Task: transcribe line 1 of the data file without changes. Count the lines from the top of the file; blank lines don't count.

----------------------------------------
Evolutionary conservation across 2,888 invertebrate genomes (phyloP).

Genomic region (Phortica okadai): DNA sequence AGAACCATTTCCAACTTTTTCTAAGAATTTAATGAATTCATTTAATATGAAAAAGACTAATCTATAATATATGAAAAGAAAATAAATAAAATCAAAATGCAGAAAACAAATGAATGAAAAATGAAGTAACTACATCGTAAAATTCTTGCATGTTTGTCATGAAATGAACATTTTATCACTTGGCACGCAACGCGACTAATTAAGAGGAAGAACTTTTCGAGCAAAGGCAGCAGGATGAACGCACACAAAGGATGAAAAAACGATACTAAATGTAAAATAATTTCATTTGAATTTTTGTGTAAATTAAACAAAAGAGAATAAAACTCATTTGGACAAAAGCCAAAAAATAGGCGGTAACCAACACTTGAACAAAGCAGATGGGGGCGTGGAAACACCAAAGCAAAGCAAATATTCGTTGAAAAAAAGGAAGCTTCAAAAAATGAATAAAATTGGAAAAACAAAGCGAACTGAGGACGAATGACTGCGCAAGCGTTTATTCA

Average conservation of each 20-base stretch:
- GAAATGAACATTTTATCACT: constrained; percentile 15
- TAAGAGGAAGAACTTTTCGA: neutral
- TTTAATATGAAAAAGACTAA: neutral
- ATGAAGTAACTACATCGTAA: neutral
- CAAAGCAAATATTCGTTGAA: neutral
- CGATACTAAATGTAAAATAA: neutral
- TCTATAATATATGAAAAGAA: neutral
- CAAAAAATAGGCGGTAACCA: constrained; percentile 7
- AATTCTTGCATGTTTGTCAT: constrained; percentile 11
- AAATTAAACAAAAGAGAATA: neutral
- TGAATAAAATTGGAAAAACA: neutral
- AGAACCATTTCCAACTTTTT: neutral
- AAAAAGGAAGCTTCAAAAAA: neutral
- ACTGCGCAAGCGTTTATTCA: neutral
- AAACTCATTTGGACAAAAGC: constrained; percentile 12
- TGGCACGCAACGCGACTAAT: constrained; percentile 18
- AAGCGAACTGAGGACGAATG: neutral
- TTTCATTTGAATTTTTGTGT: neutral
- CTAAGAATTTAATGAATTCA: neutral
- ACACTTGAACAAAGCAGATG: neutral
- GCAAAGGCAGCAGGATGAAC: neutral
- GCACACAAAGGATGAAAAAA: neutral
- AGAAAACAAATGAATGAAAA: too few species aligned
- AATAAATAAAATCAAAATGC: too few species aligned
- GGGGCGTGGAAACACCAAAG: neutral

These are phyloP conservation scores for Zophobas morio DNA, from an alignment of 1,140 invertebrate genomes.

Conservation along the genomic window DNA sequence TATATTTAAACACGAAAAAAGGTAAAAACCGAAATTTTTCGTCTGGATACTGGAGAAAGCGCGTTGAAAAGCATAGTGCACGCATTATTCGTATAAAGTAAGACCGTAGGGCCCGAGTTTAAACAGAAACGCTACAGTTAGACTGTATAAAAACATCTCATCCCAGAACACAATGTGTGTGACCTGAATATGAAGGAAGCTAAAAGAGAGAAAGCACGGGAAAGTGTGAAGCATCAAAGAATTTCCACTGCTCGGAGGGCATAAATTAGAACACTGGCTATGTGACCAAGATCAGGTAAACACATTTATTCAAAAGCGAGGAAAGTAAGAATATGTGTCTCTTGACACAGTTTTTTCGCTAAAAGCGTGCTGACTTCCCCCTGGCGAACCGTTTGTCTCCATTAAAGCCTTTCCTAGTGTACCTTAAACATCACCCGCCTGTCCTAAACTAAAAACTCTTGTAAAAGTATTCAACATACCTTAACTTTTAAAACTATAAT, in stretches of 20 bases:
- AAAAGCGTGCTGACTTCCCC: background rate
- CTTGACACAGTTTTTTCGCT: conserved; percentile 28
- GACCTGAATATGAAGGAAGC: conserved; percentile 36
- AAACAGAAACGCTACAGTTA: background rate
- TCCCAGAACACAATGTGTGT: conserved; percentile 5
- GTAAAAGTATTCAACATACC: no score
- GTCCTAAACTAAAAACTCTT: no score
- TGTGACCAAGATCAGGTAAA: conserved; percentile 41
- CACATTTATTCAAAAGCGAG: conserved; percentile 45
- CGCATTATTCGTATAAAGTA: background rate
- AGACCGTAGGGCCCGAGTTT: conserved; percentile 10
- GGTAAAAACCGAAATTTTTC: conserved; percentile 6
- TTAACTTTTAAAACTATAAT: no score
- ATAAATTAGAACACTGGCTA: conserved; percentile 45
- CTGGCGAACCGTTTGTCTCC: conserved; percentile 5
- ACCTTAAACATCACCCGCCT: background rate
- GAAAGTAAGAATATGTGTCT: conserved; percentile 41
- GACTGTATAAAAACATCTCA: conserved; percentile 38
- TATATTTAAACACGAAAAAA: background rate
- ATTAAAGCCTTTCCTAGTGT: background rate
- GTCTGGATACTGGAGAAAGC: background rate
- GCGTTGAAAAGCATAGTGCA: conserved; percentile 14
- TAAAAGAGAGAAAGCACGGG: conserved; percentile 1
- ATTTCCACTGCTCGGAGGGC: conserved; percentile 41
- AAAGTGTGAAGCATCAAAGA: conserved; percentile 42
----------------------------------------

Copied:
Evolutionary conservation across 2,888 invertebrate genomes (phyloP).